A search demand gap analysis is an essential part of a search engine marketing audit to check how well your search engine optimisation and/or pay-per-click marketing is working for your company. It will show you the commercial opportunity available from search engine marketing and compare your current performance against this opportunity, so showing sales growth potential. It’s often completed as part of a quarterly or annual review, but due to seasonal fluctuations in search volumes and changes in Google’s ranking approaches and competitor activity it should also be completed more regularly; we suggest monthly.

Here’s an example of a gap analysis. As, you can see it’s based around the main strategic high volume generic for a particular market, in this case related to LCD TVs.

Benefits of a gap analysis

A gap analysis will show you where you are underperforming for particular keyphrases or products and you can then set goals and then brief an agency or colleagues to take actions to improve performance in these areas.

A gap analysis also has the benefit that it enables you to compare performance of your search engine optimisation and pay per click marketing. Since these channels are often treated separately, it helps bring these together in an integrated way to compare their relative performance. For example, in the example above where bounce rates are relatively high or market share is relatively low the cells are shaded in red.

What is a search marketing gap analysis?

A gap analysis is a comparison of the potential visits, leads or sales from searchers arriving on the site against what the company is actually achieving. It should focus on high volume phrases which are typically two to three keyword phrases including brand searches. However, a form of the analysis can also be completed for longer ‘long-tail’ keyphrases made up of more than 4 keywords.

What should you measure for a search gap analysis?

As for the review of the performance of all traffic sources, the main measures you need to look at are traffic volume, quality and cost:

  • Traffic volume – measured through the number of actual visits from paid and natural search. Actual visits are then compared with potential visits
  • Traffic quality – measured by bounce rate, lower if the quality is good. Also measured by conversion rate to lead or sale, higher is better.
  • Traffic value – The value generated through sales or leads can be compared against the cost of search marketing. The revenue per visit can be calculated for each keyphrase and for pay per click can be compared to visitor acquisition costs – amount bid.

These measures are all available from your web analytics system such as Google Analytics from which data is extracted for the analysis.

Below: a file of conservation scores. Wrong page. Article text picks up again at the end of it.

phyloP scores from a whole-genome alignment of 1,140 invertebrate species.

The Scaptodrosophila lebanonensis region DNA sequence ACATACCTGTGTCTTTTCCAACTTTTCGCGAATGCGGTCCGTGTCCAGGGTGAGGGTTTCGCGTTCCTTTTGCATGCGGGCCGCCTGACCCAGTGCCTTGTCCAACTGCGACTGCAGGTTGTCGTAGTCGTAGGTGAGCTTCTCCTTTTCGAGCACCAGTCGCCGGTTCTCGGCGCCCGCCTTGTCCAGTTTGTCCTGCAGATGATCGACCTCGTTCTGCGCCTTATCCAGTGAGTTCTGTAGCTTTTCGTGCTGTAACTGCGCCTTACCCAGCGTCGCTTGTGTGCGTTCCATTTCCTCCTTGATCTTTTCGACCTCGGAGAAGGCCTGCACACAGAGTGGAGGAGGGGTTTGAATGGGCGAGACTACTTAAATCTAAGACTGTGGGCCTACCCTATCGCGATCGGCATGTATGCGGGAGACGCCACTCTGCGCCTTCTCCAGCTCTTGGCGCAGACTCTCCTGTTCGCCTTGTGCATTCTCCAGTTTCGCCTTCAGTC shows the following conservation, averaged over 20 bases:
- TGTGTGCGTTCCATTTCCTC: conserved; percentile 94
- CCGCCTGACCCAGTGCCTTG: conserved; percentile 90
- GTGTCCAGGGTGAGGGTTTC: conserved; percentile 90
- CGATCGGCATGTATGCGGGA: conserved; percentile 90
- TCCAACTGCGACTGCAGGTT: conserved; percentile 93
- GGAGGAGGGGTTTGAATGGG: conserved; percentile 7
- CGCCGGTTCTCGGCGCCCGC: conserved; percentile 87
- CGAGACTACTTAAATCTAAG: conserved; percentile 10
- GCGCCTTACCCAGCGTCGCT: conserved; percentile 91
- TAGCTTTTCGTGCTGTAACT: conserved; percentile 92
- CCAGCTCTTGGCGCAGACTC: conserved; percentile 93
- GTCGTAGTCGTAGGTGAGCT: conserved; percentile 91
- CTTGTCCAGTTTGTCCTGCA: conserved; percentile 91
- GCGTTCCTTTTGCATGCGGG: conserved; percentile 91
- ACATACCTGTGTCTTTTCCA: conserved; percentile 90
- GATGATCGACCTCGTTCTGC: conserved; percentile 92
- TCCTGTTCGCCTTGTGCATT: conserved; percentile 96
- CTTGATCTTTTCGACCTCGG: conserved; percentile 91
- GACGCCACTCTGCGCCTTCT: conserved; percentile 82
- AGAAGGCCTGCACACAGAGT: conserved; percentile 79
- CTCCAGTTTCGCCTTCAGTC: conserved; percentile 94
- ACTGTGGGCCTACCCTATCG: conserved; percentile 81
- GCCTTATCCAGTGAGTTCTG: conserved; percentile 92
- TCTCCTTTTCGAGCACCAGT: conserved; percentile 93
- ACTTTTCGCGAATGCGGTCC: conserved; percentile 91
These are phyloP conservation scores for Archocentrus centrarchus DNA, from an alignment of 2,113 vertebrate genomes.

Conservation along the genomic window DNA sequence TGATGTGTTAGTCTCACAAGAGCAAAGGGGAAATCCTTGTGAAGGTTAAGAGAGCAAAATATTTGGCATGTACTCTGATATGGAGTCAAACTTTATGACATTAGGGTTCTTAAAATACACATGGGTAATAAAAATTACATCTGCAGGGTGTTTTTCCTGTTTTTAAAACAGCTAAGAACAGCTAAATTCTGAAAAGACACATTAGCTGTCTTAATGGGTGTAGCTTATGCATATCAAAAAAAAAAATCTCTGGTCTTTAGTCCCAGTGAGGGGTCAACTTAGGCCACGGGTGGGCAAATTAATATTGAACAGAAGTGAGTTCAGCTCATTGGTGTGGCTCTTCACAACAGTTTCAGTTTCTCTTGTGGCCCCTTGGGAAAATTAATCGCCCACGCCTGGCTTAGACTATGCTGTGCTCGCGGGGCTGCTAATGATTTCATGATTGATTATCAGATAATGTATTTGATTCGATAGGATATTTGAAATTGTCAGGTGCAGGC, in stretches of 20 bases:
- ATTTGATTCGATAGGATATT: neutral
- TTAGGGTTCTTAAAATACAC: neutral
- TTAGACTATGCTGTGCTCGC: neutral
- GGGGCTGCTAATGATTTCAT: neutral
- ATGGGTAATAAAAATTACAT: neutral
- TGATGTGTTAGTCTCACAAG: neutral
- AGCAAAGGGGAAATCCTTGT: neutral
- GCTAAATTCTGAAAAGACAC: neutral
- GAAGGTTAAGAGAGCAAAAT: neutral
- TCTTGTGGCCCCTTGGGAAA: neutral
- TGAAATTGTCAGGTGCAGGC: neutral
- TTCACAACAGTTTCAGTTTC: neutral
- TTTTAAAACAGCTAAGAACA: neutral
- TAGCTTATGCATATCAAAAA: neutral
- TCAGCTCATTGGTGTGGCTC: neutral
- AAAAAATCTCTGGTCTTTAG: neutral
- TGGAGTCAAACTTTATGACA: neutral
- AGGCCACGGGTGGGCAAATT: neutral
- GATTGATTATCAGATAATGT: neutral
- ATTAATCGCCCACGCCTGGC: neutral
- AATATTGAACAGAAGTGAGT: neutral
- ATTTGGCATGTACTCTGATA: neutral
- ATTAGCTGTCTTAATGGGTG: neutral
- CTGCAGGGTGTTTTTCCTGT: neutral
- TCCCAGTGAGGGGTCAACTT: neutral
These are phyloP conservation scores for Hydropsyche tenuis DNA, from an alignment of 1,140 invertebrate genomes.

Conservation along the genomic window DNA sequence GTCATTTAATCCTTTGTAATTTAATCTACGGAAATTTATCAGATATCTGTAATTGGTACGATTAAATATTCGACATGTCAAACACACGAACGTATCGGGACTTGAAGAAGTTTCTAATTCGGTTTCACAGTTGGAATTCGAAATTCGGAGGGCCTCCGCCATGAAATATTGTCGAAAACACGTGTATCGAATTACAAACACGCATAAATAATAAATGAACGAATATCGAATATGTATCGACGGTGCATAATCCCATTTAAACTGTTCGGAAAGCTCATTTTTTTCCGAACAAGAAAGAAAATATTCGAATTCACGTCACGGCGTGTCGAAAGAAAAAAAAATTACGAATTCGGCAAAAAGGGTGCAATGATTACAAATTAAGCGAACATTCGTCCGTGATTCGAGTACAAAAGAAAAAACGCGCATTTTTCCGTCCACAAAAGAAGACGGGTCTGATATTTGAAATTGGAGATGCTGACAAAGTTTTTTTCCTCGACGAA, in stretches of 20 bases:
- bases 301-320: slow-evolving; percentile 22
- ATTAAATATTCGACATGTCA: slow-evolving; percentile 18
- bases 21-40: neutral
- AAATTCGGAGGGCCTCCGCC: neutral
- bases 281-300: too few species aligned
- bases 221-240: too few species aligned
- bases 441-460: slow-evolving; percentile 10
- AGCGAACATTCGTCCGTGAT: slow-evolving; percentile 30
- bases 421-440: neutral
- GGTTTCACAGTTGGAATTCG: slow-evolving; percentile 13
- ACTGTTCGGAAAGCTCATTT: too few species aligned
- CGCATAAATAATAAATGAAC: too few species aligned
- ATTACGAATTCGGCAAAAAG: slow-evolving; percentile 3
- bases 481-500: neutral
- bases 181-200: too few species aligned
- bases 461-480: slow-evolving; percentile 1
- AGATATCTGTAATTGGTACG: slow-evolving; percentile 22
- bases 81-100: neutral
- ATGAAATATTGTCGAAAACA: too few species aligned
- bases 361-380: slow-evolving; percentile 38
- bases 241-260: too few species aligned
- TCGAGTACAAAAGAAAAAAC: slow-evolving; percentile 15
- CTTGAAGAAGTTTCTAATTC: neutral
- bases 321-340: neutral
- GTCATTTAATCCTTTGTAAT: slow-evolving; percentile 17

You should also measure the percentage traffic gap which can be calculated by comparing the number of visits against demand indicated by a keyword research tool. We recommend using the Google Keyword Tool to review demand in a single country. It’s best to select the exact match reporting although it can be worthwhile to select phrase match for a different form of long-tail review.

About the author

Dr Dave Chaffey is Insights Director at ClickThrough Marketing. As Insights Director he’s responsible for the quality of analysis and reporting used to review and improve the performance of clients’ natural and paid search campaigns. He’s also involved in consulting on digital and search strategy for ClickThrough’s clients through analytics-based audits typically using Google Analytics for which he holds the Google Analytics Individual Qualification (GAIQ).

You can also read his advice on best practice and updates on the latest developments in digital marketing at his Smart Insights Digital Marketing advice site. Dave is a recognised expert in digital marketing, listed in 2004 by the Chartered Institute of Marketing as one of 50 marketing ‘gurus’ worldwide who have shaped the future of Marketing. Dave is author of five best-selling business books including Internet Marketing: Strategy, Implementation and Practice and eMarketing eXcellence (with PR Smith). He is also author of the Econsultancy best practice guides to Search Engine Optimisation, Paid Search Marketing, Web site design and Managing Digital Channels. Dave also contributed the foreword to ClickThrough’s first two search engine marketing books.

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About the author:

An acknowledged expert on digital marketing, Dave was recognised in 2004 by the Chartered Institute of Marketing as one of “50 marketing ‘gurus’ worldwide who have shaped the future of Marketing“. Dave is also author of five best-selling books including Internet Marketing: Strategy, Implementation and Practice; and eMarketing eXcellence.